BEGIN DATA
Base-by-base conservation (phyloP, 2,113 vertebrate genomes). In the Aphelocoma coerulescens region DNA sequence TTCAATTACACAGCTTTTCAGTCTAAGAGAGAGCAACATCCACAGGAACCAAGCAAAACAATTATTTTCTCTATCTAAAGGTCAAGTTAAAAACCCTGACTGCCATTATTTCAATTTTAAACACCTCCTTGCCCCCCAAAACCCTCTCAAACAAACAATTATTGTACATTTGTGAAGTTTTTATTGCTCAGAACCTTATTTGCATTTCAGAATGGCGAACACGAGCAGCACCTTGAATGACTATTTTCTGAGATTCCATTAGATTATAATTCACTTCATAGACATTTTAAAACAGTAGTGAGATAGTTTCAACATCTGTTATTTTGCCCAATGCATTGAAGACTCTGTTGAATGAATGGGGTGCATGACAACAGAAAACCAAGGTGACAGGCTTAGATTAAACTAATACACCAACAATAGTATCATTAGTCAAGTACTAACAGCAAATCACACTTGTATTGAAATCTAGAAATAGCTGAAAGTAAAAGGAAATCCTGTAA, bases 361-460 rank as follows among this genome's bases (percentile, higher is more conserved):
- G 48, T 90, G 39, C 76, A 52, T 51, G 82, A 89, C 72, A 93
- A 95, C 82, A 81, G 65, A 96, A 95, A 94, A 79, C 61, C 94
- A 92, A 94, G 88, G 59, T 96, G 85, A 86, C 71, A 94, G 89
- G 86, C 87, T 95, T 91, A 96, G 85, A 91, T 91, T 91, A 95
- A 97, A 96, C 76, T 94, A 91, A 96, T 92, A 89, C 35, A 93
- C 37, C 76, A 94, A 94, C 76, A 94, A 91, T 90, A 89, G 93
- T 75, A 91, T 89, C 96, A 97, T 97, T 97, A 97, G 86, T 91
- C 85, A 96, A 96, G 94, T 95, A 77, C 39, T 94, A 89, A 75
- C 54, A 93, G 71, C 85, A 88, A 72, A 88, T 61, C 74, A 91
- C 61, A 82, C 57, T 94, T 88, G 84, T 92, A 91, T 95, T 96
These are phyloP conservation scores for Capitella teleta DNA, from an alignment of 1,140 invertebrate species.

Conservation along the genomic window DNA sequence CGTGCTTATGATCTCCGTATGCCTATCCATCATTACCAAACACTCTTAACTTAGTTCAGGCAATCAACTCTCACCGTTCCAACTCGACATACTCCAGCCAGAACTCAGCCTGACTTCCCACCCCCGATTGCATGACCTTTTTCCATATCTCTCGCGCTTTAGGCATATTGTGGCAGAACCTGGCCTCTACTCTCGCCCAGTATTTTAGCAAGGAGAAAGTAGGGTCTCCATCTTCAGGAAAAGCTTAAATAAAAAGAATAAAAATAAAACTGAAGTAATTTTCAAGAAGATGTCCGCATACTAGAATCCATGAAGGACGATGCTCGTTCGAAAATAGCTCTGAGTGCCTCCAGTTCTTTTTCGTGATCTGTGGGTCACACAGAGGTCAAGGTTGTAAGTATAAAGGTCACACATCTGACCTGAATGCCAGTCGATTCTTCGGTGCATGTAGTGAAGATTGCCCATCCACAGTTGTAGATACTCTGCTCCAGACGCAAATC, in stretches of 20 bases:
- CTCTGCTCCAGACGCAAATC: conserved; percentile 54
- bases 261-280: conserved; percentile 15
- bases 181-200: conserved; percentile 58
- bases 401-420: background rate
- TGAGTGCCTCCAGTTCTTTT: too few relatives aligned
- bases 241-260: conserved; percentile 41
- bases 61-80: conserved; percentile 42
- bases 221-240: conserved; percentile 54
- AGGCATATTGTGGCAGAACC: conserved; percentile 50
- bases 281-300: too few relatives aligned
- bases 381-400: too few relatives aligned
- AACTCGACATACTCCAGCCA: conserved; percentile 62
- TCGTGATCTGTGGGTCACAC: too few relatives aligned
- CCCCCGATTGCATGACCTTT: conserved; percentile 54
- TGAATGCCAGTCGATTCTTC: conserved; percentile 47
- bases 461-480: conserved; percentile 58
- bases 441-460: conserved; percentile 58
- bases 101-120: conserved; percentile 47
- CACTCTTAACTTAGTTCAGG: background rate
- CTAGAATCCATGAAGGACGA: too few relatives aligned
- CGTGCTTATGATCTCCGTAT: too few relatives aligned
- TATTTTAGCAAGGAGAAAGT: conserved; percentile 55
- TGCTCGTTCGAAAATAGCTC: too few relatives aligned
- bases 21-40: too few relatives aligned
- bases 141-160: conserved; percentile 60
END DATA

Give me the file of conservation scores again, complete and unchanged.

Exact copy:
Base-by-base conservation (phyloP, 2,113 vertebrate genomes). In the Aphelocoma coerulescens region DNA sequence TTCAATTACACAGCTTTTCAGTCTAAGAGAGAGCAACATCCACAGGAACCAAGCAAAACAATTATTTTCTCTATCTAAAGGTCAAGTTAAAAACCCTGACTGCCATTATTTCAATTTTAAACACCTCCTTGCCCCCCAAAACCCTCTCAAACAAACAATTATTGTACATTTGTGAAGTTTTTATTGCTCAGAACCTTATTTGCATTTCAGAATGGCGAACACGAGCAGCACCTTGAATGACTATTTTCTGAGATTCCATTAGATTATAATTCACTTCATAGACATTTTAAAACAGTAGTGAGATAGTTTCAACATCTGTTATTTTGCCCAATGCATTGAAGACTCTGTTGAATGAATGGGGTGCATGACAACAGAAAACCAAGGTGACAGGCTTAGATTAAACTAATACACCAACAATAGTATCATTAGTCAAGTACTAACAGCAAATCACACTTGTATTGAAATCTAGAAATAGCTGAAAGTAAAAGGAAATCCTGTAA, bases 361-460 rank as follows among this genome's bases (percentile, higher is more conserved):
- G 48, T 90, G 39, C 76, A 52, T 51, G 82, A 89, C 72, A 93
- A 95, C 82, A 81, G 65, A 96, A 95, A 94, A 79, C 61, C 94
- A 92, A 94, G 88, G 59, T 96, G 85, A 86, C 71, A 94, G 89
- G 86, C 87, T 95, T 91, A 96, G 85, A 91, T 91, T 91, A 95
- A 97, A 96, C 76, T 94, A 91, A 96, T 92, A 89, C 35, A 93
- C 37, C 76, A 94, A 94, C 76, A 94, A 91, T 90, A 89, G 93
- T 75, A 91, T 89, C 96, A 97, T 97, T 97, A 97, G 86, T 91
- C 85, A 96, A 96, G 94, T 95, A 77, C 39, T 94, A 89, A 75
- C 54, A 93, G 71, C 85, A 88, A 72, A 88, T 61, C 74, A 91
- C 61, A 82, C 57, T 94, T 88, G 84, T 92, A 91, T 95, T 96
These are phyloP conservation scores for Capitella teleta DNA, from an alignment of 1,140 invertebrate species.

Conservation along the genomic window DNA sequence CGTGCTTATGATCTCCGTATGCCTATCCATCATTACCAAACACTCTTAACTTAGTTCAGGCAATCAACTCTCACCGTTCCAACTCGACATACTCCAGCCAGAACTCAGCCTGACTTCCCACCCCCGATTGCATGACCTTTTTCCATATCTCTCGCGCTTTAGGCATATTGTGGCAGAACCTGGCCTCTACTCTCGCCCAGTATTTTAGCAAGGAGAAAGTAGGGTCTCCATCTTCAGGAAAAGCTTAAATAAAAAGAATAAAAATAAAACTGAAGTAATTTTCAAGAAGATGTCCGCATACTAGAATCCATGAAGGACGATGCTCGTTCGAAAATAGCTCTGAGTGCCTCCAGTTCTTTTTCGTGATCTGTGGGTCACACAGAGGTCAAGGTTGTAAGTATAAAGGTCACACATCTGACCTGAATGCCAGTCGATTCTTCGGTGCATGTAGTGAAGATTGCCCATCCACAGTTGTAGATACTCTGCTCCAGACGCAAATC, in stretches of 20 bases:
- CTCTGCTCCAGACGCAAATC: conserved; percentile 54
- bases 261-280: conserved; percentile 15
- bases 181-200: conserved; percentile 58
- bases 401-420: background rate
- TGAGTGCCTCCAGTTCTTTT: too few relatives aligned
- bases 241-260: conserved; percentile 41
- bases 61-80: conserved; percentile 42
- bases 221-240: conserved; percentile 54
- AGGCATATTGTGGCAGAACC: conserved; percentile 50
- bases 281-300: too few relatives aligned
- bases 381-400: too few relatives aligned
- AACTCGACATACTCCAGCCA: conserved; percentile 62
- TCGTGATCTGTGGGTCACAC: too few relatives aligned
- CCCCCGATTGCATGACCTTT: conserved; percentile 54
- TGAATGCCAGTCGATTCTTC: conserved; percentile 47
- bases 461-480: conserved; percentile 58
- bases 441-460: conserved; percentile 58
- bases 101-120: conserved; percentile 47
- CACTCTTAACTTAGTTCAGG: background rate
- CTAGAATCCATGAAGGACGA: too few relatives aligned
- CGTGCTTATGATCTCCGTAT: too few relatives aligned
- TATTTTAGCAAGGAGAAAGT: conserved; percentile 55
- TGCTCGTTCGAAAATAGCTC: too few relatives aligned
- bases 21-40: too few relatives aligned
- bases 141-160: conserved; percentile 60